I'm going to take this opportunity to address
one of the comments made at the end of the article. In response to Merritt's statements,
the author says:
<it>One issue that I find troubling is the unstated premise to advocacy that might be permissible by public journalism. Would public journalism increase public radio's vulnerability to accusations of bias?</it>
I think this 'accusation of bias' is one of the single biggest factors inhibiting effective journalism today (at least in the U.S.). First of all, it's practically impossible to report without bias. Whatever method of reporting that you use is your bias. If you're just going to print what a person (or what two people) say, without providing any other analysis, then that's your bias. It may be a non-partisan bias, but it's a bias nonetheless.
Unfortunately, it seems that many news organizations have mistaken this non-partisan (or, perhaps more correctly, bi-partisan, since American politcal news coverage usually shows just the Democrat and Republican viewpoints) slant for 'unbiased reporting'. As a result, honest analysis of the news is practically nonexistant except on editorial pages (and is fairly rare there). If you read front page political stories, it seems like they all consist of assertions made by one party, followed up by reactions from the other. There are also usually some background facts, and maybe an 'expert' opinion (or two, one for each side), but that's about it. There's almost never any examination of the evidence against what's being said. I can't help but think that, if a front page story said that a major politician claimed that the sky is green, the only counterclaim in the article would be a politician from the opposing party claiming that it's blue.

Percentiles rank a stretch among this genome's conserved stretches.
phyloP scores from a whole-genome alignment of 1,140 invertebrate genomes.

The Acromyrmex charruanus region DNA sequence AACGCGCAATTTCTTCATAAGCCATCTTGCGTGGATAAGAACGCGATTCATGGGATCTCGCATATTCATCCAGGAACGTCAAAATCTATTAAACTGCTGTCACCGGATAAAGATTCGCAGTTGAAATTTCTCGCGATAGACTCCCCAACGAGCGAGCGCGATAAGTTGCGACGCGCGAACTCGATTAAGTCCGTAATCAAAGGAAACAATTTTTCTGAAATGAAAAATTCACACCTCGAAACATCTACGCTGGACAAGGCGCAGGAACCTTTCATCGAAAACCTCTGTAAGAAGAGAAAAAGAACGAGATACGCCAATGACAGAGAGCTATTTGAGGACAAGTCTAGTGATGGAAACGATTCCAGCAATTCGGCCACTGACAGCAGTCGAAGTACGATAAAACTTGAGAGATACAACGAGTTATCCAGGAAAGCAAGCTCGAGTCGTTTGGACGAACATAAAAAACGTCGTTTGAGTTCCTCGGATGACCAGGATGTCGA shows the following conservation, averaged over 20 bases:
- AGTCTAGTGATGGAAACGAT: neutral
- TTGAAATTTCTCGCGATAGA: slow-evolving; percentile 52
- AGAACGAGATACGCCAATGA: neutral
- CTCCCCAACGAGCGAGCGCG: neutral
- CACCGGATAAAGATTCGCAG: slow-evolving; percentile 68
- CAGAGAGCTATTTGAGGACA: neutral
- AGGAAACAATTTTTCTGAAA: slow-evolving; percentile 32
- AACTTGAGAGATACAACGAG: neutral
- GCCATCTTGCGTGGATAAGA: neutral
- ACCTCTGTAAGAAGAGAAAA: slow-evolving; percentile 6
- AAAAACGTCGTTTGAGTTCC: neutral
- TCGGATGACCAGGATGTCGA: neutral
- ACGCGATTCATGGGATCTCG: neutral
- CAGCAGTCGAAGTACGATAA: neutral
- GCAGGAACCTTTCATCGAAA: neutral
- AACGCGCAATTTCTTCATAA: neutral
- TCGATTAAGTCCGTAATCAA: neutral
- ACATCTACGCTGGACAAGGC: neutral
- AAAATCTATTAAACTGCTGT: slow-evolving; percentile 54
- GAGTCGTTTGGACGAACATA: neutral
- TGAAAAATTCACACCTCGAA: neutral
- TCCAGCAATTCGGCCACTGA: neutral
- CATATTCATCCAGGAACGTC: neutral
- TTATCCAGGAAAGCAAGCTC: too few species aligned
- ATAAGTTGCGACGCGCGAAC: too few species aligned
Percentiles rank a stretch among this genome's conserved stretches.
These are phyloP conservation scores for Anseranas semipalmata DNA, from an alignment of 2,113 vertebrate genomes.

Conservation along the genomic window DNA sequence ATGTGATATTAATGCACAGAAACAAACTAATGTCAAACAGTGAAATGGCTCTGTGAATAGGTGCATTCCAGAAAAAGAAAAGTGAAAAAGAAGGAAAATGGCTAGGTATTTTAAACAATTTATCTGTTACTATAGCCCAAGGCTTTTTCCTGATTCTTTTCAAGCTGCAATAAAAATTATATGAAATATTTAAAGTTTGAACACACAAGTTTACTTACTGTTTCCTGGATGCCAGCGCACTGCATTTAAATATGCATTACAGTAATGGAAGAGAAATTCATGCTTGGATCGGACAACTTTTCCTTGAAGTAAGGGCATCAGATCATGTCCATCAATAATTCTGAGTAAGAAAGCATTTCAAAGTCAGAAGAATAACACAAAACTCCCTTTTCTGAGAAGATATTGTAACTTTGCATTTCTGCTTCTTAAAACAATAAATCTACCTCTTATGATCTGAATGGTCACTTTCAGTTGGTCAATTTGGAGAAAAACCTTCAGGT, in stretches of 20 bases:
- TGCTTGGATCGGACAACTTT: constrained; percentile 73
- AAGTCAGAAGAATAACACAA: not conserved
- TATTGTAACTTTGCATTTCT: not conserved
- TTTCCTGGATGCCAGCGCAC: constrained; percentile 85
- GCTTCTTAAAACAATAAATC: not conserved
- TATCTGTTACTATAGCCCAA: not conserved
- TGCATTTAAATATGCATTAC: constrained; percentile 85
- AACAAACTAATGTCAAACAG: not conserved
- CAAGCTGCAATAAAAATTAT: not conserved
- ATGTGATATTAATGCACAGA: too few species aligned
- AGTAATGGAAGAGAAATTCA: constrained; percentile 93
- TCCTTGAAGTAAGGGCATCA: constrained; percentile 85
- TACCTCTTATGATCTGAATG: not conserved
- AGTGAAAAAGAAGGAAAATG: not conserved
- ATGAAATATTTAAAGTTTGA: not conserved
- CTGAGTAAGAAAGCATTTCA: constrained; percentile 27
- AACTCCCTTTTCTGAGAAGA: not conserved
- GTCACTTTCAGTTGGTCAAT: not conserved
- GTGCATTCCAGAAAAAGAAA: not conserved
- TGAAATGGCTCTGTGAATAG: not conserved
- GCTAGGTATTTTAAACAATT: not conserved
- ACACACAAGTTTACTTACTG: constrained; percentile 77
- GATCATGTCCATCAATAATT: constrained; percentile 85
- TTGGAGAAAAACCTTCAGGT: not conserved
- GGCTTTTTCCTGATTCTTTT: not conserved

I take from Merritt's statements about 'public journalism' a call to treat journalism as an attempt to report the truth as the journalists find it. If the truth as it is (as objectively as possible) discovered is blatantly in favor of a particular viewpoint, then journalists should not be afraid to report it as such. This is not being partisan--it's simply being honest.